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Photoshop, RAW converters and photo management? Editing movie clips? Discuss it all here!

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Postby rob2278 » Sun Jun 14, 2009 10:26 pm

Kryptix wrote:Image

This was from one single JPEG. :)

nice looking VXR!!
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Postby JHM » Mon Aug 24, 2009 8:29 pm

i might be missing something but dont the photomatrix apply a watermark and i cant see any on the images on this topic, can you avoid it somehow or not?

Thanks,
JHM
 

Postby grahamnp » Tue Aug 25, 2009 4:29 am

That applies only to the trial version. If you have the full version there will be no watermarks.
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Postby Joren » Fri Aug 28, 2009 7:26 am

Really nice tutorial, thanks
Joren
 

Postby shire » Mon Nov 09, 2009 10:25 am

I see that my Paint Shop Pro X2 has a HDR photo merge facility. Does anyone know if that is any good?

edit to add that I can't actually try it as I am still waiting on return of camera :roll: so wondered if any good or should I buy something for the job?
shire
 

Postby DurhamLad » Tue Mar 02, 2010 9:46 am

Hi,

Thank-you for the great tutorial. I've been experimenting with a few HDR images and am unsure whether the results are good or not. I'm colour blind with quite a few shades of colour and thus am never sure whether images look good or not.

Is HDR more benefical when shooting in dark or 'overcast' light?

Cheers!
DurhamLad
 

Postby Thomas » Tue Mar 02, 2010 8:32 pm

Hello DurhamLad, and welcome to the friendly Camera Labs forum!
To enjoy your stay here please have a look at the house-rules!
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Well, color-blind :shock: Now I assume you have to decide between processing the images in a way that you are satisfied or that other people are. Is that so?

As to your Q relating to dark and/or overcast light. If you mean light that produces dull colors then you're right: HDR can map brightness values to colors in a way that the results looks more colorful than the unprocessed image. But it need not be so. There are many ways to tone-map and some people try to avoid the overly colorful look. So it depends.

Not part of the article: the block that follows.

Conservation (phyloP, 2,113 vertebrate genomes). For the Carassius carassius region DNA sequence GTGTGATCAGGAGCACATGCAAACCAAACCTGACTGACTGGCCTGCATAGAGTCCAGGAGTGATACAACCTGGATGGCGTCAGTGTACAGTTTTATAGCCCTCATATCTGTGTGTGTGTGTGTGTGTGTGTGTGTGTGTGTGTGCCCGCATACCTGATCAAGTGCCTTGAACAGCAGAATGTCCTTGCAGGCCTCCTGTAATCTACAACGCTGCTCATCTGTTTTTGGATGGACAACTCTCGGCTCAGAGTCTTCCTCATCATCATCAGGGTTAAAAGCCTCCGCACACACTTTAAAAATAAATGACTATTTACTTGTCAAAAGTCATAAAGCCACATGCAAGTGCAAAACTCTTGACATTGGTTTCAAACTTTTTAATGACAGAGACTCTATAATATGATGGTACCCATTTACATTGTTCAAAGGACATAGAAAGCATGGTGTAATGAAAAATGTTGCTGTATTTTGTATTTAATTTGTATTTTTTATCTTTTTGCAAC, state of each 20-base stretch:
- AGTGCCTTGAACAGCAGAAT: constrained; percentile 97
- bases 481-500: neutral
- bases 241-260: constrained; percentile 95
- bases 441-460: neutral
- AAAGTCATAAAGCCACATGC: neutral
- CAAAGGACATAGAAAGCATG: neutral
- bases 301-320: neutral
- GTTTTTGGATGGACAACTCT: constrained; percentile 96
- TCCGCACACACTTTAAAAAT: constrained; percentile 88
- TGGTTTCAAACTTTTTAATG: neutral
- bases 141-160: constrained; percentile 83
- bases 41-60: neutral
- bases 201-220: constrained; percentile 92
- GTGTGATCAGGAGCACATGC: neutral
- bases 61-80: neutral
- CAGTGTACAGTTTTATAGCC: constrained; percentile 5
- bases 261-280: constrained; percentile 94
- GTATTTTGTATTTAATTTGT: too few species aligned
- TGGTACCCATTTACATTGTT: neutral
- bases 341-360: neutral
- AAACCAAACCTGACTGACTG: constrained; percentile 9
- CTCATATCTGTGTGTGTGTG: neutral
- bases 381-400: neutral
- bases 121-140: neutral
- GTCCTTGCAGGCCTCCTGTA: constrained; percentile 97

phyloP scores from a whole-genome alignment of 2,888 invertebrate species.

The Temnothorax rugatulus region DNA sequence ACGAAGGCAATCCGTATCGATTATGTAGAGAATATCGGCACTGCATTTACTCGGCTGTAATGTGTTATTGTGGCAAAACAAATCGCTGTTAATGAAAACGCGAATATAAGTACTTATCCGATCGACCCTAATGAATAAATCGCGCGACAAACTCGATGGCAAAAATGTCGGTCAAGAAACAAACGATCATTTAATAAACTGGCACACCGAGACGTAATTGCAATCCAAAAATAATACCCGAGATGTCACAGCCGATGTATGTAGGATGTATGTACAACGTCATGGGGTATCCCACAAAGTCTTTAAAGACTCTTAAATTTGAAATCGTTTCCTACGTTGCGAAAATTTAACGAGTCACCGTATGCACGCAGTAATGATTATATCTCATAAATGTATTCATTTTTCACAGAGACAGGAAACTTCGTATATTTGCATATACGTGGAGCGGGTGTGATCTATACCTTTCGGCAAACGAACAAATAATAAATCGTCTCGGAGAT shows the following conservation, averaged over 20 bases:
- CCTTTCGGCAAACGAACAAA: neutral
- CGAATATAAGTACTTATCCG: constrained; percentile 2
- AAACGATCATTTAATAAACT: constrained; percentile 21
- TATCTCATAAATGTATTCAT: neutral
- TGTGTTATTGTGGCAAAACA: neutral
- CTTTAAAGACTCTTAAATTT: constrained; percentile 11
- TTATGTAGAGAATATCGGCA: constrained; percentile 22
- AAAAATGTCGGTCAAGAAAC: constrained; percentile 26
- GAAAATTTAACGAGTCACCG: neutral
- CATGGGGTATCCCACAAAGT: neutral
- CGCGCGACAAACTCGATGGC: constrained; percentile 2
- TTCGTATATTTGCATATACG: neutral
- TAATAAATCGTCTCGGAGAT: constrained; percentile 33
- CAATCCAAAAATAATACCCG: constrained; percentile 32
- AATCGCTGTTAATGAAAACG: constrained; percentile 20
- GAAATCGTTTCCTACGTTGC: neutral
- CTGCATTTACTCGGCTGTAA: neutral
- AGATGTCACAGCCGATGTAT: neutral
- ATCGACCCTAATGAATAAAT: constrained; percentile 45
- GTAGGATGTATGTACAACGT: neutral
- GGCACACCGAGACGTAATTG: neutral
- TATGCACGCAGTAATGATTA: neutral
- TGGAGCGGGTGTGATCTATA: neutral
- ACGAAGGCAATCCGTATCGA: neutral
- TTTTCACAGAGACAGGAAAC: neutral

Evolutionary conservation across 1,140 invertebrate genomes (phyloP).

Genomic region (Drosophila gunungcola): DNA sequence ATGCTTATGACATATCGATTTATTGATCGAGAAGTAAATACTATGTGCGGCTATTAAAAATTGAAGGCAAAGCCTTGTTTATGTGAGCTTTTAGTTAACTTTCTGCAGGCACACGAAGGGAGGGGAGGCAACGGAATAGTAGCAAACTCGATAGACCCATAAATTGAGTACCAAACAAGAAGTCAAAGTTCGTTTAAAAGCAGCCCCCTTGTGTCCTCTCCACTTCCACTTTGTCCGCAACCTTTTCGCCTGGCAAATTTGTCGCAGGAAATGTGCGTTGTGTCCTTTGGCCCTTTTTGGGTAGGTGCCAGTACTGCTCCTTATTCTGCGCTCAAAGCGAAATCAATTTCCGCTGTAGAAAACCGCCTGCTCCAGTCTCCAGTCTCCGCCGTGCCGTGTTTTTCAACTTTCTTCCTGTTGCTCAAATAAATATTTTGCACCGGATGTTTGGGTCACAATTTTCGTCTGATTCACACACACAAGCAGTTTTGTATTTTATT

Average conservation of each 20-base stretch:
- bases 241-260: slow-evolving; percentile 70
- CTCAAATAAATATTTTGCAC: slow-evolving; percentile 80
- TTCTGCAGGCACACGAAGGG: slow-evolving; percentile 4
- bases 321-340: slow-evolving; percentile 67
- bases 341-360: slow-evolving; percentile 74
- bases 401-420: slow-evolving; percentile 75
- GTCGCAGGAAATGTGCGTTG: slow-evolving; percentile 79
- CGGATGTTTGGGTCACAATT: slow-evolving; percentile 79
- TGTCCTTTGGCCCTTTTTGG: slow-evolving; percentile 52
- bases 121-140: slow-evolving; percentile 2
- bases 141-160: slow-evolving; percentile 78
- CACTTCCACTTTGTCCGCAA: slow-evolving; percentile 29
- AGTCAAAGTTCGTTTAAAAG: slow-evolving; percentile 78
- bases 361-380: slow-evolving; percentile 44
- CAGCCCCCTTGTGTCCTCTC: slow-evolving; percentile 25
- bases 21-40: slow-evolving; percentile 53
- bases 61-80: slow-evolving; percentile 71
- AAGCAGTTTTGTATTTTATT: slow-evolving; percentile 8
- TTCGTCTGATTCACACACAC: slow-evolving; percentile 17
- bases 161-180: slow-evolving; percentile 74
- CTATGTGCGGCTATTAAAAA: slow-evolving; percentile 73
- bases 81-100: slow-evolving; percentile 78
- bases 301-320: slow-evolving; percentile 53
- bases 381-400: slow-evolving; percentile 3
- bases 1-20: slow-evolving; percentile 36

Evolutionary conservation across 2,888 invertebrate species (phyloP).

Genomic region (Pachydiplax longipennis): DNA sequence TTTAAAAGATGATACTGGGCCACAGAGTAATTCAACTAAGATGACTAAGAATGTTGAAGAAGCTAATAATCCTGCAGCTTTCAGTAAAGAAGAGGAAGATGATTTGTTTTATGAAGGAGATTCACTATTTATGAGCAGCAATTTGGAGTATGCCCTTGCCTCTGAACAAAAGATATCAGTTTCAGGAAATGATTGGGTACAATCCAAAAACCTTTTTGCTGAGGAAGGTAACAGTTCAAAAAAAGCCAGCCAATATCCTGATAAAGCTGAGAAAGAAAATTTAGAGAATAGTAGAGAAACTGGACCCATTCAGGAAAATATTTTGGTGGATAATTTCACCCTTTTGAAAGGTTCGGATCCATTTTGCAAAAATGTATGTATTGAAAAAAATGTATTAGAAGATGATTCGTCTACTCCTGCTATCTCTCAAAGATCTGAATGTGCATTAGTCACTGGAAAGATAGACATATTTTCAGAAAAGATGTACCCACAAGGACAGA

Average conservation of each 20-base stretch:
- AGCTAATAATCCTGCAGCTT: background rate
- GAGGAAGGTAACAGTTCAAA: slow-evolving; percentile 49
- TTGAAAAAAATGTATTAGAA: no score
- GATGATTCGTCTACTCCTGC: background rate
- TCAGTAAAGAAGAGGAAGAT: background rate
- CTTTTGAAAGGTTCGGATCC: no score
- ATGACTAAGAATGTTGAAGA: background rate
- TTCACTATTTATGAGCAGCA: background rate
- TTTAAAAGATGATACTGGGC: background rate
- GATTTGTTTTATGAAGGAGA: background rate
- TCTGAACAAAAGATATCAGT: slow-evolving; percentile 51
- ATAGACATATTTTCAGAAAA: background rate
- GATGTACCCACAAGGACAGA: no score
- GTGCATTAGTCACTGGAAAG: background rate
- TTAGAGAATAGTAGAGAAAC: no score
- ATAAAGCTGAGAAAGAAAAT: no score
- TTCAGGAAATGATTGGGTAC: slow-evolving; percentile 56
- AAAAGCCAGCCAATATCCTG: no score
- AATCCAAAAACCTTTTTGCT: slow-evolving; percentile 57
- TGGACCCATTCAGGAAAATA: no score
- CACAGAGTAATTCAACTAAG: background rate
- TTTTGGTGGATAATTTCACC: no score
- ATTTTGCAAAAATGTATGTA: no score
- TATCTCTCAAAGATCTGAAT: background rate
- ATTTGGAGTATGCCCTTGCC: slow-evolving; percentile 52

If you look at shoots that are taken in very low light these mostly have very high contrast as some parts of the image lie in total shadow whereas some other parts are probably shone on by some street light or other light-source. In those cases HDRing the image can compress the extreme dynamic range of the original and produce an image where you can discere details in the darkest shadows and details under the light. But this does not necessarily mean you get some "boosted" colors.
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Postby DurhamLad » Wed Mar 03, 2010 9:27 am

Hi Thomas,

I find myself overly critical of any creative work I do. I simply don't know whether images look 'correct' or not. This applies to all kinds of applications not just photography.

I have experimented over the last few days with some images however the weather was so bright and skies so clear that it didn't allow for any definition/shadows/variation in scene.

Reviewing other peoples images they tend to have a good mix of light/shadows.
DurhamLad
 

Postby Thomas » Wed Mar 03, 2010 6:42 pm

But also in bright hard sunshine you normally have very high contrast. Which can be controlled with HDR.
Just give it a try!
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Postby -Neil- » Mon Mar 15, 2010 9:30 pm

ive just tried this, looking at a landscape into the sun whilst its setting, did 5 exposures, +4 +2 0 -2 -4 but for some reason the sky looks fine the but the ground its pure black and dark, what did i do wrong?
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Postby Zephyr » Sun Jun 06, 2010 6:31 pm

The guide i used is not from this thread, but still.

Image
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Postby Gwaihir » Thu Dec 30, 2010 6:55 pm

Can you make HDR photos on a camera without auto-bracketing? If yes, what's the easiest way? Thanks
Gwaihir
 

Postby WoutK89 » Thu Dec 30, 2010 7:04 pm

Yes you can if you want, it takes extra time so make sure there is not much movement in the frame, but just put the camera in aperture priority and change the shutter speed (by exposure compensation) to 1 stop lower and after 1 stop higher than the optimal exposure. Or +2 and -2, and even +2, +1, 0, -1, -2 is possible.
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Postby Gwaihir » Thu Dec 30, 2010 7:43 pm

Right, so basically retake the photo with different settings. Get it! Thanks
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Postby Gordon Laing » Mon Jun 20, 2011 9:20 pm

NEW! Cameralabs readers can enjoy 15% discount when ordering Photomatix HDR software using the coupon code CameraLabs at checkout!

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